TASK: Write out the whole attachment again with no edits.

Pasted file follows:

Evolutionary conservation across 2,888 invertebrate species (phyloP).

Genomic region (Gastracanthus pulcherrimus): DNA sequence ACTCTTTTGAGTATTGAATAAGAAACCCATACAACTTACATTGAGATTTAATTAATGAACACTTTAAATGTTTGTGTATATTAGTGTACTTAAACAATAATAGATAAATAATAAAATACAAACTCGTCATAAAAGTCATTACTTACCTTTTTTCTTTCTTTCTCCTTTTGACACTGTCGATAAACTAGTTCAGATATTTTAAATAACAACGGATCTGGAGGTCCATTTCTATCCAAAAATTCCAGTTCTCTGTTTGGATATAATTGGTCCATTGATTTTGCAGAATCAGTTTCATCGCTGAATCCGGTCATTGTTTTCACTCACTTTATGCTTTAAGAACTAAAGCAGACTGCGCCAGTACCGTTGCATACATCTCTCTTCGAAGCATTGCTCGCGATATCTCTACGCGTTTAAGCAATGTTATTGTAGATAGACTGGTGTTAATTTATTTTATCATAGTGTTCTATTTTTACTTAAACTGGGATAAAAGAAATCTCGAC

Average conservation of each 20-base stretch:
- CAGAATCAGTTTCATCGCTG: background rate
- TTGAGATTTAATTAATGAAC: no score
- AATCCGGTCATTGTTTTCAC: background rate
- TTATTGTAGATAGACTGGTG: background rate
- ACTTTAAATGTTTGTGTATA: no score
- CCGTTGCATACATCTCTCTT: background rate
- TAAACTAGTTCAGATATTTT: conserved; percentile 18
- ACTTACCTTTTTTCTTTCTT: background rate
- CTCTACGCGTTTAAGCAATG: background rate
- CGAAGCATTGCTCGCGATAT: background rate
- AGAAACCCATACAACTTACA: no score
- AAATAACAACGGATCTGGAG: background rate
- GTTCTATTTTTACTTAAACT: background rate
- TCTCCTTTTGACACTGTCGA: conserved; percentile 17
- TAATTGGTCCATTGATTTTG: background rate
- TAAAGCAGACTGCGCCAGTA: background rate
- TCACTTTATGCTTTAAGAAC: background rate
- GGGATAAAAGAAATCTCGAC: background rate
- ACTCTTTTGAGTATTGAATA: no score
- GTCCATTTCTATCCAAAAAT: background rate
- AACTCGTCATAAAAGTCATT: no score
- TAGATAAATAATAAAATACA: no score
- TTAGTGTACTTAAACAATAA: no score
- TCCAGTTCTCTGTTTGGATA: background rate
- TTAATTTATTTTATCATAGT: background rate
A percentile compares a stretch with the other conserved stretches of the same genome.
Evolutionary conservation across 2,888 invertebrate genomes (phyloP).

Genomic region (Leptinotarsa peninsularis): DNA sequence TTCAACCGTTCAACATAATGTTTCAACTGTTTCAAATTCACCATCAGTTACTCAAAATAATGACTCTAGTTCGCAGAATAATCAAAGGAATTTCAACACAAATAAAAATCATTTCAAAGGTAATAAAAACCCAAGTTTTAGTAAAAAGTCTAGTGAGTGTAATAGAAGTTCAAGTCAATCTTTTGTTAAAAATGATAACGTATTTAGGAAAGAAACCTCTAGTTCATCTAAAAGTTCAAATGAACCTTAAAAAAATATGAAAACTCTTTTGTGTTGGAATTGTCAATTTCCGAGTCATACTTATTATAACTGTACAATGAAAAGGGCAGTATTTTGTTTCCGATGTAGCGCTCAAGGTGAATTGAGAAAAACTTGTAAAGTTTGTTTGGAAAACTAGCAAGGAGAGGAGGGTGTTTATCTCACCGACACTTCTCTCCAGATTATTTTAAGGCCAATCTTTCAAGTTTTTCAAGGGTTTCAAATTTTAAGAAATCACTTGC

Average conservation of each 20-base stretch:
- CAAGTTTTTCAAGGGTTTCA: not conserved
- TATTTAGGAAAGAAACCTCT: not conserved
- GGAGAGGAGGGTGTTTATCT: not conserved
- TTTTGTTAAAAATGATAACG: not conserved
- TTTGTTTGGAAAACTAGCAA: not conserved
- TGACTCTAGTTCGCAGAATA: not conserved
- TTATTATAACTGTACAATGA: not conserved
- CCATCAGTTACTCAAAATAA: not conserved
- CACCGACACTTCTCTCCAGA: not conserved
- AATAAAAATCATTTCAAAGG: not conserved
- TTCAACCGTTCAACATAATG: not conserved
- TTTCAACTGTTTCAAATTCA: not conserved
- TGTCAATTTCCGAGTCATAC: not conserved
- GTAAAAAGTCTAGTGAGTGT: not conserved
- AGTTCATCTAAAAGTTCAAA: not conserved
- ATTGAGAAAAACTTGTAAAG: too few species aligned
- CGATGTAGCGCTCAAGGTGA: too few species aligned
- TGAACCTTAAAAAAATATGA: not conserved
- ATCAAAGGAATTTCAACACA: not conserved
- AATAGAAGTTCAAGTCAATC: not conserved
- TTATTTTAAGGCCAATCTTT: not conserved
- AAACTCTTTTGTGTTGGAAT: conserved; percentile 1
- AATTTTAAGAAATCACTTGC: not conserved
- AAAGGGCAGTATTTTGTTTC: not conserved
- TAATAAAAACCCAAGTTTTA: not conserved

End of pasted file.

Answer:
Evolutionary conservation across 2,888 invertebrate species (phyloP).

Genomic region (Gastracanthus pulcherrimus): DNA sequence ACTCTTTTGAGTATTGAATAAGAAACCCATACAACTTACATTGAGATTTAATTAATGAACACTTTAAATGTTTGTGTATATTAGTGTACTTAAACAATAATAGATAAATAATAAAATACAAACTCGTCATAAAAGTCATTACTTACCTTTTTTCTTTCTTTCTCCTTTTGACACTGTCGATAAACTAGTTCAGATATTTTAAATAACAACGGATCTGGAGGTCCATTTCTATCCAAAAATTCCAGTTCTCTGTTTGGATATAATTGGTCCATTGATTTTGCAGAATCAGTTTCATCGCTGAATCCGGTCATTGTTTTCACTCACTTTATGCTTTAAGAACTAAAGCAGACTGCGCCAGTACCGTTGCATACATCTCTCTTCGAAGCATTGCTCGCGATATCTCTACGCGTTTAAGCAATGTTATTGTAGATAGACTGGTGTTAATTTATTTTATCATAGTGTTCTATTTTTACTTAAACTGGGATAAAAGAAATCTCGAC

Average conservation of each 20-base stretch:
- CAGAATCAGTTTCATCGCTG: background rate
- TTGAGATTTAATTAATGAAC: no score
- AATCCGGTCATTGTTTTCAC: background rate
- TTATTGTAGATAGACTGGTG: background rate
- ACTTTAAATGTTTGTGTATA: no score
- CCGTTGCATACATCTCTCTT: background rate
- TAAACTAGTTCAGATATTTT: conserved; percentile 18
- ACTTACCTTTTTTCTTTCTT: background rate
- CTCTACGCGTTTAAGCAATG: background rate
- CGAAGCATTGCTCGCGATAT: background rate
- AGAAACCCATACAACTTACA: no score
- AAATAACAACGGATCTGGAG: background rate
- GTTCTATTTTTACTTAAACT: background rate
- TCTCCTTTTGACACTGTCGA: conserved; percentile 17
- TAATTGGTCCATTGATTTTG: background rate
- TAAAGCAGACTGCGCCAGTA: background rate
- TCACTTTATGCTTTAAGAAC: background rate
- GGGATAAAAGAAATCTCGAC: background rate
- ACTCTTTTGAGTATTGAATA: no score
- GTCCATTTCTATCCAAAAAT: background rate
- AACTCGTCATAAAAGTCATT: no score
- TAGATAAATAATAAAATACA: no score
- TTAGTGTACTTAAACAATAA: no score
- TCCAGTTCTCTGTTTGGATA: background rate
- TTAATTTATTTTATCATAGT: background rate
A percentile compares a stretch with the other conserved stretches of the same genome.
Evolutionary conservation across 2,888 invertebrate genomes (phyloP).

Genomic region (Leptinotarsa peninsularis): DNA sequence TTCAACCGTTCAACATAATGTTTCAACTGTTTCAAATTCACCATCAGTTACTCAAAATAATGACTCTAGTTCGCAGAATAATCAAAGGAATTTCAACACAAATAAAAATCATTTCAAAGGTAATAAAAACCCAAGTTTTAGTAAAAAGTCTAGTGAGTGTAATAGAAGTTCAAGTCAATCTTTTGTTAAAAATGATAACGTATTTAGGAAAGAAACCTCTAGTTCATCTAAAAGTTCAAATGAACCTTAAAAAAATATGAAAACTCTTTTGTGTTGGAATTGTCAATTTCCGAGTCATACTTATTATAACTGTACAATGAAAAGGGCAGTATTTTGTTTCCGATGTAGCGCTCAAGGTGAATTGAGAAAAACTTGTAAAGTTTGTTTGGAAAACTAGCAAGGAGAGGAGGGTGTTTATCTCACCGACACTTCTCTCCAGATTATTTTAAGGCCAATCTTTCAAGTTTTTCAAGGGTTTCAAATTTTAAGAAATCACTTGC

Average conservation of each 20-base stretch:
- CAAGTTTTTCAAGGGTTTCA: not conserved
- TATTTAGGAAAGAAACCTCT: not conserved
- GGAGAGGAGGGTGTTTATCT: not conserved
- TTTTGTTAAAAATGATAACG: not conserved
- TTTGTTTGGAAAACTAGCAA: not conserved
- TGACTCTAGTTCGCAGAATA: not conserved
- TTATTATAACTGTACAATGA: not conserved
- CCATCAGTTACTCAAAATAA: not conserved
- CACCGACACTTCTCTCCAGA: not conserved
- AATAAAAATCATTTCAAAGG: not conserved
- TTCAACCGTTCAACATAATG: not conserved
- TTTCAACTGTTTCAAATTCA: not conserved
- TGTCAATTTCCGAGTCATAC: not conserved
- GTAAAAAGTCTAGTGAGTGT: not conserved
- AGTTCATCTAAAAGTTCAAA: not conserved
- ATTGAGAAAAACTTGTAAAG: too few species aligned
- CGATGTAGCGCTCAAGGTGA: too few species aligned
- TGAACCTTAAAAAAATATGA: not conserved
- ATCAAAGGAATTTCAACACA: not conserved
- AATAGAAGTTCAAGTCAATC: not conserved
- TTATTTTAAGGCCAATCTTT: not conserved
- AAACTCTTTTGTGTTGGAAT: conserved; percentile 1
- AATTTTAAGAAATCACTTGC: not conserved
- AAAGGGCAGTATTTTGTTTC: not conserved
- TAATAAAAACCCAAGTTTTA: not conserved